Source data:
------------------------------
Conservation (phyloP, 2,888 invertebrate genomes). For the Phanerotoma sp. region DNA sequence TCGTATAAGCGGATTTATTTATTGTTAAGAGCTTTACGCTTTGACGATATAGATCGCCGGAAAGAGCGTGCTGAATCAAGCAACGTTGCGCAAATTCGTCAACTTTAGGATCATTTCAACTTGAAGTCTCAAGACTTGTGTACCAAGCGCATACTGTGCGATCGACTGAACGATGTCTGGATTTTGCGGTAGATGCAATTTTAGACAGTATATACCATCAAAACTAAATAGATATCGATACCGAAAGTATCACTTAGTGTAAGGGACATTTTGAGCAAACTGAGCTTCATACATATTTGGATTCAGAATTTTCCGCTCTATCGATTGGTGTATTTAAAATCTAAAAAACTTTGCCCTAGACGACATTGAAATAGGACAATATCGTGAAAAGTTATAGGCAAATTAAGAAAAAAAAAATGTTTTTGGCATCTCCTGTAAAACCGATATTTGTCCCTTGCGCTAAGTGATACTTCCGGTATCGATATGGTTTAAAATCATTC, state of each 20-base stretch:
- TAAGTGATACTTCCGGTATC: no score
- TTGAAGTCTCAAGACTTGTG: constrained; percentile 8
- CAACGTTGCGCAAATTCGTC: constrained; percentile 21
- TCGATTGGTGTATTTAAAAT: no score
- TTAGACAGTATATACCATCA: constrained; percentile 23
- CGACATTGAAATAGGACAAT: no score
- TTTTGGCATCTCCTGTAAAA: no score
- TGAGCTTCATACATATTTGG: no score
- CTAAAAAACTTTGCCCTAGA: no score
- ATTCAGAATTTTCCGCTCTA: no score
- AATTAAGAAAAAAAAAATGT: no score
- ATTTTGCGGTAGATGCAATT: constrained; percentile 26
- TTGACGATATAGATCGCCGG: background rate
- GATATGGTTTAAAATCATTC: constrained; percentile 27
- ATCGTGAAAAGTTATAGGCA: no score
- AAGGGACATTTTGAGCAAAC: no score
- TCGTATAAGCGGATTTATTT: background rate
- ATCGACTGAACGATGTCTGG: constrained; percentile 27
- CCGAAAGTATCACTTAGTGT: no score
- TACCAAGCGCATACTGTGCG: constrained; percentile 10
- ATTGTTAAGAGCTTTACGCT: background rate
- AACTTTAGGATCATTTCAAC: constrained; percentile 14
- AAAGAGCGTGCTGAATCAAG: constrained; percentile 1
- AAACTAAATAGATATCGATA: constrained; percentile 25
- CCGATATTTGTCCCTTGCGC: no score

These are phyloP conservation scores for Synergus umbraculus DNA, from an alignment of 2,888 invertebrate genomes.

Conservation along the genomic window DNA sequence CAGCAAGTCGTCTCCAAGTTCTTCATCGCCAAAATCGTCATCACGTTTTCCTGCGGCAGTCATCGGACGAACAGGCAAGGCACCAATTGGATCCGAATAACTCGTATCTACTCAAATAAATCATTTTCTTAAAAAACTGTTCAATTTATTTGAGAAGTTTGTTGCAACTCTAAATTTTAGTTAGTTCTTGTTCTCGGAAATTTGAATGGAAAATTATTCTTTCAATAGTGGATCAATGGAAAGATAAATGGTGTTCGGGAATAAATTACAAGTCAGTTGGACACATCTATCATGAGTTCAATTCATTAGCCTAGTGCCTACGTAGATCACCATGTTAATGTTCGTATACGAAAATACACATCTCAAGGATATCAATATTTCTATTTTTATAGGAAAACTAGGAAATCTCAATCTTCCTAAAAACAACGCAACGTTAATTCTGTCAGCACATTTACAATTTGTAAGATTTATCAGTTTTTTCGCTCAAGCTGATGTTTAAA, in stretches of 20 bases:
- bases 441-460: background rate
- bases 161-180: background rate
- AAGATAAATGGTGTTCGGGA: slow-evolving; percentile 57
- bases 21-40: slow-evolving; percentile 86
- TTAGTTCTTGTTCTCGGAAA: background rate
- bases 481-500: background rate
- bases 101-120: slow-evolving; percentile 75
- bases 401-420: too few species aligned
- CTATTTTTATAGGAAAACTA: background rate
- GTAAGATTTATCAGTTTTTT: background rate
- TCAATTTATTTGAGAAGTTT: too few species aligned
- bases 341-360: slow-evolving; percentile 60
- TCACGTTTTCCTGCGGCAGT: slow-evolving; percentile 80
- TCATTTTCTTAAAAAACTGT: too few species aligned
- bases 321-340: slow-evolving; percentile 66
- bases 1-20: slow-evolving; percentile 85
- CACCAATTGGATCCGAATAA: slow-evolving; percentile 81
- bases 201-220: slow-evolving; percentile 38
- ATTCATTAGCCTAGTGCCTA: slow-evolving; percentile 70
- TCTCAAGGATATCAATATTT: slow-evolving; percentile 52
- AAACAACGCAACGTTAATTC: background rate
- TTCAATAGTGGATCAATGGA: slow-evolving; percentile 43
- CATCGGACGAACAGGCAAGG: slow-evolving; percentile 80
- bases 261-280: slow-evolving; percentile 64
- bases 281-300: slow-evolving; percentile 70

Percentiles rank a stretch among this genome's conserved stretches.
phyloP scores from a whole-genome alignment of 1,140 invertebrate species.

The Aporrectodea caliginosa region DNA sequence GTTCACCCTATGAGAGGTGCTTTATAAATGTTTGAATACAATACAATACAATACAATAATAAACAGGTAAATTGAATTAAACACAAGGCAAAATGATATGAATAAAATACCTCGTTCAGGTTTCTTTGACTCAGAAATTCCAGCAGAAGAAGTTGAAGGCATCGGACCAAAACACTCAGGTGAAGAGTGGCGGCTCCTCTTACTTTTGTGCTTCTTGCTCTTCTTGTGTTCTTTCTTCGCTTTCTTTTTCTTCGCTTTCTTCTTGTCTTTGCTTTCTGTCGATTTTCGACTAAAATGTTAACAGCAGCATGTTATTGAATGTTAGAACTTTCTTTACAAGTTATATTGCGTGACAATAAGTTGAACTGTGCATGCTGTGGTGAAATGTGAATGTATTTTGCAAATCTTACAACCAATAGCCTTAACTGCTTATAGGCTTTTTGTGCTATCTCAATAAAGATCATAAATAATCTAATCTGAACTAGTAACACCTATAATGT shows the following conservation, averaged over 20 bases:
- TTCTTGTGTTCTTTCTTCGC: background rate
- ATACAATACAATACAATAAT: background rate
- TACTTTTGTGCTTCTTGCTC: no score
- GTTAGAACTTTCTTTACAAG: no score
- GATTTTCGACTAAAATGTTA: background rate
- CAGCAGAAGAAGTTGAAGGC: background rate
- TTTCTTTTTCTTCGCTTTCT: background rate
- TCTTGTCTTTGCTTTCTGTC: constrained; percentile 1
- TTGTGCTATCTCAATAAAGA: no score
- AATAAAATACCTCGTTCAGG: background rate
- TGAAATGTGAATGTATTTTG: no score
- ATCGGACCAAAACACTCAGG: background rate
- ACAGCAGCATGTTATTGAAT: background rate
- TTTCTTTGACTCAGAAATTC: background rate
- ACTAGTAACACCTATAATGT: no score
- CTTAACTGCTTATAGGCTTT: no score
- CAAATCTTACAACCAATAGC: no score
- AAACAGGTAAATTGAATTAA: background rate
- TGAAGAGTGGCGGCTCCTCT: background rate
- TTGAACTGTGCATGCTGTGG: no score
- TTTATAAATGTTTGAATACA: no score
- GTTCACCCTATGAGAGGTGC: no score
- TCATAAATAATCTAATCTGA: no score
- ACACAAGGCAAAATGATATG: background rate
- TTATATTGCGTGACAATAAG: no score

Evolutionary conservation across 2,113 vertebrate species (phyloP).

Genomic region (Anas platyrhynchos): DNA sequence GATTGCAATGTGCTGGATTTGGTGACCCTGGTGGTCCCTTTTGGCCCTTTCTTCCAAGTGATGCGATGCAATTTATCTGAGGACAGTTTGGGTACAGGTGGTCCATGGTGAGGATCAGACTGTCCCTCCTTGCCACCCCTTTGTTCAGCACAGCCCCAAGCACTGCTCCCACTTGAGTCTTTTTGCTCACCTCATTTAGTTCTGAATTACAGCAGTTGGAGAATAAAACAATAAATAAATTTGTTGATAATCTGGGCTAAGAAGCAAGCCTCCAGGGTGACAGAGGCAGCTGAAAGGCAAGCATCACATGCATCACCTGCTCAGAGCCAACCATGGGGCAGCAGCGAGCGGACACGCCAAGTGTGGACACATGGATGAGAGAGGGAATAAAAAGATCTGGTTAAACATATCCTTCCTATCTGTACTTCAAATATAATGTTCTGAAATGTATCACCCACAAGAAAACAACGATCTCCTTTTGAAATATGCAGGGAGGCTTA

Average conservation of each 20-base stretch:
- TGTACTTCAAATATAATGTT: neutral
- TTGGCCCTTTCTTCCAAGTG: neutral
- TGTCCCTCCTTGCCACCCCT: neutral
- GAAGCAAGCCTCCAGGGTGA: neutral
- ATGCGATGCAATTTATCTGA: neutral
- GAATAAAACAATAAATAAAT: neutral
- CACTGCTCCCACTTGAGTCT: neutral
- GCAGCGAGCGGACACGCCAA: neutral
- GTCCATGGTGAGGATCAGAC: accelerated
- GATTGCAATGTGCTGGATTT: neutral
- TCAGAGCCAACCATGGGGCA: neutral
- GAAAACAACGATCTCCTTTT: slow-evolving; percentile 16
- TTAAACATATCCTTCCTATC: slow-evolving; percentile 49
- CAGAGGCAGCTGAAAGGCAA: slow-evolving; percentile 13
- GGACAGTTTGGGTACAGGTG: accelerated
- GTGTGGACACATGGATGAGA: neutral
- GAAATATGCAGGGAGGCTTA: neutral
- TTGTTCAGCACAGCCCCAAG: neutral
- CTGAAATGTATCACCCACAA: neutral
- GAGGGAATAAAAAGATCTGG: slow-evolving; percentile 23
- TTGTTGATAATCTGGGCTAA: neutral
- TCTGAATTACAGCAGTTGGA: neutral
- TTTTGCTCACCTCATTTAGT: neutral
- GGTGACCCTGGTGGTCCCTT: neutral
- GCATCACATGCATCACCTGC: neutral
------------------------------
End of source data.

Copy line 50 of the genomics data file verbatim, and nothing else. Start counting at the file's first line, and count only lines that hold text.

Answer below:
- TTCAATAGTGGATCAATGGA: slow-evolving; percentile 43